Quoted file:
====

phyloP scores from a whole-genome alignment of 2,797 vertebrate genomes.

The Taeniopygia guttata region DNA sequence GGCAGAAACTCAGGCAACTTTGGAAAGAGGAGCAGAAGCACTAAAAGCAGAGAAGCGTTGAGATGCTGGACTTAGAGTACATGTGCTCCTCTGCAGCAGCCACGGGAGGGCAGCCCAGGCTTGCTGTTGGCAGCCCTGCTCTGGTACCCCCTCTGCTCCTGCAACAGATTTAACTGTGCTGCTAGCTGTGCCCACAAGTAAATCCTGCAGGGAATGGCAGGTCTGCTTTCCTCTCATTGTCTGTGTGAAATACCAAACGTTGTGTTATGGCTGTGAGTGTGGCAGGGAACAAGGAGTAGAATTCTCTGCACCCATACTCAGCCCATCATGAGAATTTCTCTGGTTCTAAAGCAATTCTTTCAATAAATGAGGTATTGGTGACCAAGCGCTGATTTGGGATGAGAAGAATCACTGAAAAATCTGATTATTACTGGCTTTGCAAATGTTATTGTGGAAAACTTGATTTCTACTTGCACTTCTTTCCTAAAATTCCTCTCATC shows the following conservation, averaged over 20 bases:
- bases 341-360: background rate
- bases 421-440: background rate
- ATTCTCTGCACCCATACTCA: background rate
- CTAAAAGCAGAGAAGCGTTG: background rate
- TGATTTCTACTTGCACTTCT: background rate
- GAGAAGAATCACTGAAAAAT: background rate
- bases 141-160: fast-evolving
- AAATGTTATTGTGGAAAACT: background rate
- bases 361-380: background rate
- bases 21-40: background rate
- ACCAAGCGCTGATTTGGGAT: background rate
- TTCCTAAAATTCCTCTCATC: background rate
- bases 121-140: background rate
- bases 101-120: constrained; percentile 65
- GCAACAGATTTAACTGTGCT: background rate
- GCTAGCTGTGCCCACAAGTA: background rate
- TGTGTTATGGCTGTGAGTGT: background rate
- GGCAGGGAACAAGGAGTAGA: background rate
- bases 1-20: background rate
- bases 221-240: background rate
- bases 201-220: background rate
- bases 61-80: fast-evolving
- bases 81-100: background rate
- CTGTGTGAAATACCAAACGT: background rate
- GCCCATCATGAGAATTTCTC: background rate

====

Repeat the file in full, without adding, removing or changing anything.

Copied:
phyloP scores from a whole-genome alignment of 2,797 vertebrate genomes.

The Taeniopygia guttata region DNA sequence GGCAGAAACTCAGGCAACTTTGGAAAGAGGAGCAGAAGCACTAAAAGCAGAGAAGCGTTGAGATGCTGGACTTAGAGTACATGTGCTCCTCTGCAGCAGCCACGGGAGGGCAGCCCAGGCTTGCTGTTGGCAGCCCTGCTCTGGTACCCCCTCTGCTCCTGCAACAGATTTAACTGTGCTGCTAGCTGTGCCCACAAGTAAATCCTGCAGGGAATGGCAGGTCTGCTTTCCTCTCATTGTCTGTGTGAAATACCAAACGTTGTGTTATGGCTGTGAGTGTGGCAGGGAACAAGGAGTAGAATTCTCTGCACCCATACTCAGCCCATCATGAGAATTTCTCTGGTTCTAAAGCAATTCTTTCAATAAATGAGGTATTGGTGACCAAGCGCTGATTTGGGATGAGAAGAATCACTGAAAAATCTGATTATTACTGGCTTTGCAAATGTTATTGTGGAAAACTTGATTTCTACTTGCACTTCTTTCCTAAAATTCCTCTCATC shows the following conservation, averaged over 20 bases:
- bases 341-360: background rate
- bases 421-440: background rate
- ATTCTCTGCACCCATACTCA: background rate
- CTAAAAGCAGAGAAGCGTTG: background rate
- TGATTTCTACTTGCACTTCT: background rate
- GAGAAGAATCACTGAAAAAT: background rate
- bases 141-160: fast-evolving
- AAATGTTATTGTGGAAAACT: background rate
- bases 361-380: background rate
- bases 21-40: background rate
- ACCAAGCGCTGATTTGGGAT: background rate
- TTCCTAAAATTCCTCTCATC: background rate
- bases 121-140: background rate
- bases 101-120: constrained; percentile 65
- GCAACAGATTTAACTGTGCT: background rate
- GCTAGCTGTGCCCACAAGTA: background rate
- TGTGTTATGGCTGTGAGTGT: background rate
- GGCAGGGAACAAGGAGTAGA: background rate
- bases 1-20: background rate
- bases 221-240: background rate
- bases 201-220: background rate
- bases 61-80: fast-evolving
- bases 81-100: background rate
- CTGTGTGAAATACCAAACGT: background rate
- GCCCATCATGAGAATTTCTC: background rate